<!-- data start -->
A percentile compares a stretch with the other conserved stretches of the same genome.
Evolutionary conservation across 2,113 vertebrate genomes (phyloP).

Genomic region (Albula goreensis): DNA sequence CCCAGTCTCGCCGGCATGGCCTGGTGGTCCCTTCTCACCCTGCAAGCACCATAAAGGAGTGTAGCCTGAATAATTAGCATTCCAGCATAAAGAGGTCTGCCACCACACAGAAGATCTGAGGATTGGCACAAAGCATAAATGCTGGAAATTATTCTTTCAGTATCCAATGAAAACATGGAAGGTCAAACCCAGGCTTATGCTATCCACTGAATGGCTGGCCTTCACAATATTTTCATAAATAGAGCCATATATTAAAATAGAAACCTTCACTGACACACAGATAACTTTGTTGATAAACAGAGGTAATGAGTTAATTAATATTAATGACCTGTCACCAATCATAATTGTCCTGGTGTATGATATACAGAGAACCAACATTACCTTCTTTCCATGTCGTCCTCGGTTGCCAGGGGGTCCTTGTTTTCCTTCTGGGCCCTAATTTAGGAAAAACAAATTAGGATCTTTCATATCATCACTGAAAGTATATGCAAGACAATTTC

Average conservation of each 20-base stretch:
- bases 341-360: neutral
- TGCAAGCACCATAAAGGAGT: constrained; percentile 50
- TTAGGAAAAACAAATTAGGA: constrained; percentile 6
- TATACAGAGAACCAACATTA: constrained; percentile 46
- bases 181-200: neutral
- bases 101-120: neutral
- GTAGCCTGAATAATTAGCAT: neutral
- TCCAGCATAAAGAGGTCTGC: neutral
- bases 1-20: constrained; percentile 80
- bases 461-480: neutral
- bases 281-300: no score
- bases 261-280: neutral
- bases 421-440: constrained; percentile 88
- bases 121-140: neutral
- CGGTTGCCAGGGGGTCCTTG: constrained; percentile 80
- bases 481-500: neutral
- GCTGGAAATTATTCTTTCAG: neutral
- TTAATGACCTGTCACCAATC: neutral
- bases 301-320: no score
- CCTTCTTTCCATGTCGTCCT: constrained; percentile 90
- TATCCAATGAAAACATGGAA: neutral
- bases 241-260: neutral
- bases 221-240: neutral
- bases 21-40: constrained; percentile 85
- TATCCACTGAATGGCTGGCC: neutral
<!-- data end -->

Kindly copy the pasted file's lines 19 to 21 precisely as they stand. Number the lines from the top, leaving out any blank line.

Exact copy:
- CGGTTGCCAGGGGGTCCTTG: constrained; percentile 80
- bases 481-500: neutral
- GCTGGAAATTATTCTTTCAG: neutral